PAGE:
The Penn State's women's gymnastics team has had a pretty successful run on balance beam so far this season. With a teammate falling in the first rotation almost every meet, the next five competitors have had to "stick" their landings.
"Beam is definitely a mentally challenging event," senior all-around competitor Krystal Welsh said. "If you focus too much on falling, you will probably fall."
Beam strategy changes for most of the gymnasts as they transition to collegiate gymnastics. In club gymnastics, you train yourself to not fall off the beam and you are conditioned to think that the quicker you do your routine, the better.
"I remember in club it was considered a 'good day' if you only fell once in a beam routine," sophomore Emma Sibson said. "Now, we train and focus a lot on the mental side of the event."
In practice, the Nittany Lions employ several mental exercises, transitioning them into competition. As the gymnast approaches the beam, she is taught to focus on a singular voice of one of her teammates, not the crowd or the other events performing at the same time.
"It is funny, we cheer the same way at practice as we do in the meets," Welsh said. "It really is a team effort, from start to finish."
This week, Penn State has moved up to No. 9 in the rankings as they head to No. 14 Illinois this weekend.
"For us to be able to approach beam in this way this early in the season will pay dividends for us later," head coach Jeff Thompson said. "They know how important the event is and they work really hard to help each other."
By Anita Nham, GoPSUsports.com Student Staff Writer
UNIVERSITY PARK, Pa. - While other college students attended classes, completed plentiful amounts of homework, and participated in various extracurricular activities, junior Alexis Torres and redshirt senior Nestor Rodriguez competed internationally for Puerto Rico this past fall semester.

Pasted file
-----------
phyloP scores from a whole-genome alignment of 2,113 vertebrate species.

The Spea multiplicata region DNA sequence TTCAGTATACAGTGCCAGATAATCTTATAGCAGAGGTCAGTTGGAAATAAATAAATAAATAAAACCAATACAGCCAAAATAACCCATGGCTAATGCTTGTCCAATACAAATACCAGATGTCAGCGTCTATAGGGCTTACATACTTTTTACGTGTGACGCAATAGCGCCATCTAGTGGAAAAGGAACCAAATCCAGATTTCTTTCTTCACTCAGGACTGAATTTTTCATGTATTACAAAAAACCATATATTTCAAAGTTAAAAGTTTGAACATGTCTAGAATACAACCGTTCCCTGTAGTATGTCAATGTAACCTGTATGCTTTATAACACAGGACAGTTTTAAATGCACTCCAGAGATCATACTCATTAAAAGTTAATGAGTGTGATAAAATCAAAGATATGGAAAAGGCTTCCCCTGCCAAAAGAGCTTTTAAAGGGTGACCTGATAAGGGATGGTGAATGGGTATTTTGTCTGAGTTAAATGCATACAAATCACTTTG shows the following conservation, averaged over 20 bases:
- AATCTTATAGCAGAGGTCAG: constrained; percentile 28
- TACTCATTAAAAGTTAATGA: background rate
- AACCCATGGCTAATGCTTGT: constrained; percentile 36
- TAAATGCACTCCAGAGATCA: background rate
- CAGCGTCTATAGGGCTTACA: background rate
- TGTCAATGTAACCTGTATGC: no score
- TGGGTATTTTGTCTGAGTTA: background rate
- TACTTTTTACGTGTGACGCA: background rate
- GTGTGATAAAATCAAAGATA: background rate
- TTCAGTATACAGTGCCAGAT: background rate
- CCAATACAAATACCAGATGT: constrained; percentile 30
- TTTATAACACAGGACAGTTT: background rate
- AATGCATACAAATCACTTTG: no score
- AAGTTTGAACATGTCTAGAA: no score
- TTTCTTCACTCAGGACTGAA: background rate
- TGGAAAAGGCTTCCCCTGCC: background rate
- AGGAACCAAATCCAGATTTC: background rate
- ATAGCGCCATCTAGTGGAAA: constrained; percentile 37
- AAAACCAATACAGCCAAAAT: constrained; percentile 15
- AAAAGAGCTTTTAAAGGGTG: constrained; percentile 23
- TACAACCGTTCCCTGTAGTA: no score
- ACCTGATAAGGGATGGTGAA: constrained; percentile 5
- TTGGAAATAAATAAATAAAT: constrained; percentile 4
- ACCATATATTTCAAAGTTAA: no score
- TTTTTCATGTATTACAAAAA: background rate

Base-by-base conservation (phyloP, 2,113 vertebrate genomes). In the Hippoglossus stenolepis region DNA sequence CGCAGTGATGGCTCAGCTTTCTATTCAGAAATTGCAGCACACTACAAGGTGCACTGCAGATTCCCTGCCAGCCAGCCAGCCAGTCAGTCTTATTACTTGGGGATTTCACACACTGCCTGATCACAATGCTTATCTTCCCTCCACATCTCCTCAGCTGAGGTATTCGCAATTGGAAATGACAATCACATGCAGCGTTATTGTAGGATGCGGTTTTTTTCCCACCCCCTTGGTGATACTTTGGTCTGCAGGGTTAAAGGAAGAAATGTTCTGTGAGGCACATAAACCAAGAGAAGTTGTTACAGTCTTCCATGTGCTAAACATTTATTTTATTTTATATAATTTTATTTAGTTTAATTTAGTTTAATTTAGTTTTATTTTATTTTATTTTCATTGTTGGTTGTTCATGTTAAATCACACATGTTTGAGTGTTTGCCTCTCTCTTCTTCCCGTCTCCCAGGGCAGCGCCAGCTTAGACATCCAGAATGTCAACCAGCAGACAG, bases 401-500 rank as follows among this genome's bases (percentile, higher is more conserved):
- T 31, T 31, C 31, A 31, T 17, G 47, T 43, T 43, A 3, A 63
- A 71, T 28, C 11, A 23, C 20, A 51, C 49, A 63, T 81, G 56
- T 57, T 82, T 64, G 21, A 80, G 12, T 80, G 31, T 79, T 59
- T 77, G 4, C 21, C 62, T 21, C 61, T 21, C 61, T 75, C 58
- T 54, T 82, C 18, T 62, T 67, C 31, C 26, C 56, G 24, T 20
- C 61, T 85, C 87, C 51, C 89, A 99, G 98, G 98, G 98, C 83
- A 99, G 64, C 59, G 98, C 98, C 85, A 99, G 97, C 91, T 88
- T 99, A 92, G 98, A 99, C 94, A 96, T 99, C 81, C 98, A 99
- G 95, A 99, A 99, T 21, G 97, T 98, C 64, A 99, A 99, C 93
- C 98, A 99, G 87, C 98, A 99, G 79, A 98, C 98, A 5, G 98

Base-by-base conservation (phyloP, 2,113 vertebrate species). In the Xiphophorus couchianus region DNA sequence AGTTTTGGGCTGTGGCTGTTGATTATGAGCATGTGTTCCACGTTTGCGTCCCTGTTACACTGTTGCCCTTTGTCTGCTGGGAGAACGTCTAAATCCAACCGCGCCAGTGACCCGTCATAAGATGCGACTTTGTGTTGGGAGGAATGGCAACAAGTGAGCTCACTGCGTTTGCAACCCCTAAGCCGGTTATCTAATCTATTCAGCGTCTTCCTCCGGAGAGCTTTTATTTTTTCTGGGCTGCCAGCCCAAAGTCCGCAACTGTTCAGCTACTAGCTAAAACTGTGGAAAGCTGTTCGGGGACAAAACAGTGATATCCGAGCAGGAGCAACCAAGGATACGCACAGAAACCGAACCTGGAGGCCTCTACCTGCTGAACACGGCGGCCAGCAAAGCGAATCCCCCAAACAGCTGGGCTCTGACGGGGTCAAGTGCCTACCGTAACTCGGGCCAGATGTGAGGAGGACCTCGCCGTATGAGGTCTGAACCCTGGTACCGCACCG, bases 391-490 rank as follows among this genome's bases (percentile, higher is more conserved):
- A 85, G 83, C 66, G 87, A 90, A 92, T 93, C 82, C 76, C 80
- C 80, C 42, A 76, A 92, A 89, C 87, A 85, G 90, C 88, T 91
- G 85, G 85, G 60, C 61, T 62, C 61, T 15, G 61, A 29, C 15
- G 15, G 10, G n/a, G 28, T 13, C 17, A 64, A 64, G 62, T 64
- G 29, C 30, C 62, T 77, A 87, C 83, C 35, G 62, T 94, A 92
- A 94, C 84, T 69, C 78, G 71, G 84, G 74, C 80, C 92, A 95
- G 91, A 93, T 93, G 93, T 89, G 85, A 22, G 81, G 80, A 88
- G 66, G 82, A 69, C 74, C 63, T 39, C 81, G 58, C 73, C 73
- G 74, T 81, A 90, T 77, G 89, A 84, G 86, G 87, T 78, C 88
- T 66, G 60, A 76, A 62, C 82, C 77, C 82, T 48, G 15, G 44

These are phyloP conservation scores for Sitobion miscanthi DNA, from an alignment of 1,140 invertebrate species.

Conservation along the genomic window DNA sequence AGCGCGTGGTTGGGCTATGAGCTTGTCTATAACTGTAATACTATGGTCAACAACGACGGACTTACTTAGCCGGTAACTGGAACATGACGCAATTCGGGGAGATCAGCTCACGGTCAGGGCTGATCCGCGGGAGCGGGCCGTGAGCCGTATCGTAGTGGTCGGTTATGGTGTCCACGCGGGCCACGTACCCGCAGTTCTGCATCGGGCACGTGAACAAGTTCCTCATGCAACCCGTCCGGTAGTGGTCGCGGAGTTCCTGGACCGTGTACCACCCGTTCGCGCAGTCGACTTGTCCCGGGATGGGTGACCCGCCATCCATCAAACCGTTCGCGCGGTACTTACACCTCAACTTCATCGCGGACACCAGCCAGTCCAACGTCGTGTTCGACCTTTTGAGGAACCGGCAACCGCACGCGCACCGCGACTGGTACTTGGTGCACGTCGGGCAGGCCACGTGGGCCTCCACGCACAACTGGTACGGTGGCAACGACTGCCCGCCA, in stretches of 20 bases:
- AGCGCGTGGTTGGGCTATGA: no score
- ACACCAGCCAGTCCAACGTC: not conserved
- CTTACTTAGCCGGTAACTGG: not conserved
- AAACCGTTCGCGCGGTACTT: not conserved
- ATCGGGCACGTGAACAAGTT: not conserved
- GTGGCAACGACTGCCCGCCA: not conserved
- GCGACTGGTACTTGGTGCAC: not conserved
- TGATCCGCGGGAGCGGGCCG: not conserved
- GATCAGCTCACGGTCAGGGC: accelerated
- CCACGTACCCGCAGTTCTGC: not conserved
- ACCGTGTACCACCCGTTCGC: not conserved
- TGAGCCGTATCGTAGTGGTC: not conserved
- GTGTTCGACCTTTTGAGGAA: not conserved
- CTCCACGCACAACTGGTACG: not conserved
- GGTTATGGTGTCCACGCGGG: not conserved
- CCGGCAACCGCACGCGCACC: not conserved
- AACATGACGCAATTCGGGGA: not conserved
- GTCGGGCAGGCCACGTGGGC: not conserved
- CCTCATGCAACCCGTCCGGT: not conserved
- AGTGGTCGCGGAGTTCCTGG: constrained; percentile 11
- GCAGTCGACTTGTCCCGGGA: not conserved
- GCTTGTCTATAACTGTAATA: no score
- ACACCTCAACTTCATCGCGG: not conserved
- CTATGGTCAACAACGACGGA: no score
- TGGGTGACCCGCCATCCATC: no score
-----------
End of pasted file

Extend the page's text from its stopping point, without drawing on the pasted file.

"They had a great opportunity to represent their country at the world championship level," said head coach Randy Jepson.
Torres is from Catano, Puerto Rico and Rodríguez is from Guaynabo, Puerto Rico. Rodriguez was part of the Puerto Rican National Team Gymnasium club team before he started to compete for Penn State. When the opportunity came for the two of them to represent their country, by no means could they turn down the chance.
"We were born and raised in Puerto Rico, so we're part of the team there," said Rodriguez. "Puerto Rico is a small country and they don't have many gymnasts compared to the United States or other countries, so we got to do our job to represent Puerto Rico. We got the opportunity, we're good enough, we made the team, and any athletes at this level is going to say, 'Yes.' This is a dream for everyone, as an athlete especially."
Competing for Puerto Rico against other countries in the world was vastly different than competing at the collegiate level.
"It was a great experience," said Torres. "We were mostly practicing whenever. We only competed once and that's it. It's just like a completion, but it's really different than competing here in the college competitions. It was a definitely a change practicing and trying to train for those competitions and then coming here and trying to practice and train for all the competitions because, here, we compete more consecutively and for those competitions, it's like one day, that's it, and then, we don't compete for months or weeks."
Even though the competitions were different, Torres and Rodriguez still bring a special element to the men's gymnastics team.
"We have the experience on top of every one [on the team]," said Rodriguez. "We've already seen people that went to the World Championship - these are world-class athletes in comparison to college athletes, so obviously, we have that experience on top of them, which is helpful for the team."
Coach Jepson adds that Torres and Rodriguez are great components to the team.
"They're really good," said coach Jepson. "They're just solid guys. They're very clean gymnasts in good difficulty and they're just really big pluses for us. It's great to see Néstor. He's had a career that's been kind of marked by injuries, and we just want to make sure that he's healthy this year and goes out with a strong finish. He's a former All-American and is a wonderful guy to have around as is Alexis. He's a light-hearted and a very talented kid. They bring a lot to the table for us."